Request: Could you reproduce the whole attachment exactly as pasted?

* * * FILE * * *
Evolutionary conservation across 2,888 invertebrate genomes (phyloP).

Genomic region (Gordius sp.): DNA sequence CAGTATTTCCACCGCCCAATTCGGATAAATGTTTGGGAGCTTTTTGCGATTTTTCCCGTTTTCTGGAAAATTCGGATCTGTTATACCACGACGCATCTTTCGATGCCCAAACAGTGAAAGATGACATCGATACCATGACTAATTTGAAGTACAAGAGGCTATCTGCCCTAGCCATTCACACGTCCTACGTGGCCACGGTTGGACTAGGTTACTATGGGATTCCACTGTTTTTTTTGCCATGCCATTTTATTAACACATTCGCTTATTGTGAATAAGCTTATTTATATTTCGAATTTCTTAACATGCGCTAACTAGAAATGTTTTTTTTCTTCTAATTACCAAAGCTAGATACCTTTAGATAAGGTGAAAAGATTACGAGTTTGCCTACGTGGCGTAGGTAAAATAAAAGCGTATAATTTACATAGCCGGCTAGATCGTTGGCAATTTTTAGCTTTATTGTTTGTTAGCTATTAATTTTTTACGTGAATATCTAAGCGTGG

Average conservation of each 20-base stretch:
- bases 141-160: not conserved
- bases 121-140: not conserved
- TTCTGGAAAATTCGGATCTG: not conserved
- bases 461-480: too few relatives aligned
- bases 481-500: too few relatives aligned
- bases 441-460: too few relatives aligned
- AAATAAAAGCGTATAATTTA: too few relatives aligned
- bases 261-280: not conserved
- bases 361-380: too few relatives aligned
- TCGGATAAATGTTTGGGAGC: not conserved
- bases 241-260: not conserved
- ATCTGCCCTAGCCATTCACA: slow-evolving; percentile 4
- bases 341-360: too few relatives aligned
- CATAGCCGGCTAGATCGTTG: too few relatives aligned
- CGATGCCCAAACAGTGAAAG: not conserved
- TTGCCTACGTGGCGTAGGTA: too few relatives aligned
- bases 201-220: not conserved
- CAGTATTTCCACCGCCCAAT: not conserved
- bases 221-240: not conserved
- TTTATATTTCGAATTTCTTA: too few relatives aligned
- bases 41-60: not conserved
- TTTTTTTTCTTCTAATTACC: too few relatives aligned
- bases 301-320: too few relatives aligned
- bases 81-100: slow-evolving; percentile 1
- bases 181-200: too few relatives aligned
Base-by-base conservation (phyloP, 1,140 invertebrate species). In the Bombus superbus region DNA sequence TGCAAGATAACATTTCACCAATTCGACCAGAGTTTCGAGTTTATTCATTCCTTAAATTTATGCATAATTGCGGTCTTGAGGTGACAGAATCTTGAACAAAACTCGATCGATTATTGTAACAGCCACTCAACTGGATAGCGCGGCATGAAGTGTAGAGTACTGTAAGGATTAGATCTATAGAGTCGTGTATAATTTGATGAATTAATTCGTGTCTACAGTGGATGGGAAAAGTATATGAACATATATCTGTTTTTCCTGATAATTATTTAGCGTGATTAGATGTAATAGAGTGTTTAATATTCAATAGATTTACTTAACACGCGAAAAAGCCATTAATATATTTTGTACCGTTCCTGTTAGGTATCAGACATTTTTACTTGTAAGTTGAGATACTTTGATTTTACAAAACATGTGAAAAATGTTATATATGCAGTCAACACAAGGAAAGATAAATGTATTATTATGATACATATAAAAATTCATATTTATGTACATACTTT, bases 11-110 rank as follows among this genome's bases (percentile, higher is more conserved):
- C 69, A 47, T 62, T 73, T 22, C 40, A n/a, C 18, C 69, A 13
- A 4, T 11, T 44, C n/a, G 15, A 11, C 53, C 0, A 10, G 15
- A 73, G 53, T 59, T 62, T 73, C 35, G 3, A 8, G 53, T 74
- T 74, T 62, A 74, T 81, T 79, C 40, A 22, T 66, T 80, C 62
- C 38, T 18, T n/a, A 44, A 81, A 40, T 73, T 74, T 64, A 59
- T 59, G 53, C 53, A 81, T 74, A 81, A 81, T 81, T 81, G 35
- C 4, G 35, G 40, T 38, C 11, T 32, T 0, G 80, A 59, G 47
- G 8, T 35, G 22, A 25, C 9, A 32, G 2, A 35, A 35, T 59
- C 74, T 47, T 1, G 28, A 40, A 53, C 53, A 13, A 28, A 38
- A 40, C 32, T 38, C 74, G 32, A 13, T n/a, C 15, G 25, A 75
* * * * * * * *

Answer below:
Evolutionary conservation across 2,888 invertebrate genomes (phyloP).

Genomic region (Gordius sp.): DNA sequence CAGTATTTCCACCGCCCAATTCGGATAAATGTTTGGGAGCTTTTTGCGATTTTTCCCGTTTTCTGGAAAATTCGGATCTGTTATACCACGACGCATCTTTCGATGCCCAAACAGTGAAAGATGACATCGATACCATGACTAATTTGAAGTACAAGAGGCTATCTGCCCTAGCCATTCACACGTCCTACGTGGCCACGGTTGGACTAGGTTACTATGGGATTCCACTGTTTTTTTTGCCATGCCATTTTATTAACACATTCGCTTATTGTGAATAAGCTTATTTATATTTCGAATTTCTTAACATGCGCTAACTAGAAATGTTTTTTTTCTTCTAATTACCAAAGCTAGATACCTTTAGATAAGGTGAAAAGATTACGAGTTTGCCTACGTGGCGTAGGTAAAATAAAAGCGTATAATTTACATAGCCGGCTAGATCGTTGGCAATTTTTAGCTTTATTGTTTGTTAGCTATTAATTTTTTACGTGAATATCTAAGCGTGG

Average conservation of each 20-base stretch:
- bases 141-160: not conserved
- bases 121-140: not conserved
- TTCTGGAAAATTCGGATCTG: not conserved
- bases 461-480: too few relatives aligned
- bases 481-500: too few relatives aligned
- bases 441-460: too few relatives aligned
- AAATAAAAGCGTATAATTTA: too few relatives aligned
- bases 261-280: not conserved
- bases 361-380: too few relatives aligned
- TCGGATAAATGTTTGGGAGC: not conserved
- bases 241-260: not conserved
- ATCTGCCCTAGCCATTCACA: slow-evolving; percentile 4
- bases 341-360: too few relatives aligned
- CATAGCCGGCTAGATCGTTG: too few relatives aligned
- CGATGCCCAAACAGTGAAAG: not conserved
- TTGCCTACGTGGCGTAGGTA: too few relatives aligned
- bases 201-220: not conserved
- CAGTATTTCCACCGCCCAAT: not conserved
- bases 221-240: not conserved
- TTTATATTTCGAATTTCTTA: too few relatives aligned
- bases 41-60: not conserved
- TTTTTTTTCTTCTAATTACC: too few relatives aligned
- bases 301-320: too few relatives aligned
- bases 81-100: slow-evolving; percentile 1
- bases 181-200: too few relatives aligned
Base-by-base conservation (phyloP, 1,140 invertebrate species). In the Bombus superbus region DNA sequence TGCAAGATAACATTTCACCAATTCGACCAGAGTTTCGAGTTTATTCATTCCTTAAATTTATGCATAATTGCGGTCTTGAGGTGACAGAATCTTGAACAAAACTCGATCGATTATTGTAACAGCCACTCAACTGGATAGCGCGGCATGAAGTGTAGAGTACTGTAAGGATTAGATCTATAGAGTCGTGTATAATTTGATGAATTAATTCGTGTCTACAGTGGATGGGAAAAGTATATGAACATATATCTGTTTTTCCTGATAATTATTTAGCGTGATTAGATGTAATAGAGTGTTTAATATTCAATAGATTTACTTAACACGCGAAAAAGCCATTAATATATTTTGTACCGTTCCTGTTAGGTATCAGACATTTTTACTTGTAAGTTGAGATACTTTGATTTTACAAAACATGTGAAAAATGTTATATATGCAGTCAACACAAGGAAAGATAAATGTATTATTATGATACATATAAAAATTCATATTTATGTACATACTTT, bases 11-110 rank as follows among this genome's bases (percentile, higher is more conserved):
- C 69, A 47, T 62, T 73, T 22, C 40, A n/a, C 18, C 69, A 13
- A 4, T 11, T 44, C n/a, G 15, A 11, C 53, C 0, A 10, G 15
- A 73, G 53, T 59, T 62, T 73, C 35, G 3, A 8, G 53, T 74
- T 74, T 62, A 74, T 81, T 79, C 40, A 22, T 66, T 80, C 62
- C 38, T 18, T n/a, A 44, A 81, A 40, T 73, T 74, T 64, A 59
- T 59, G 53, C 53, A 81, T 74, A 81, A 81, T 81, T 81, G 35
- C 4, G 35, G 40, T 38, C 11, T 32, T 0, G 80, A 59, G 47
- G 8, T 35, G 22, A 25, C 9, A 32, G 2, A 35, A 35, T 59
- C 74, T 47, T 1, G 28, A 40, A 53, C 53, A 13, A 28, A 38
- A 40, C 32, T 38, C 74, G 32, A 13, T n/a, C 15, G 25, A 75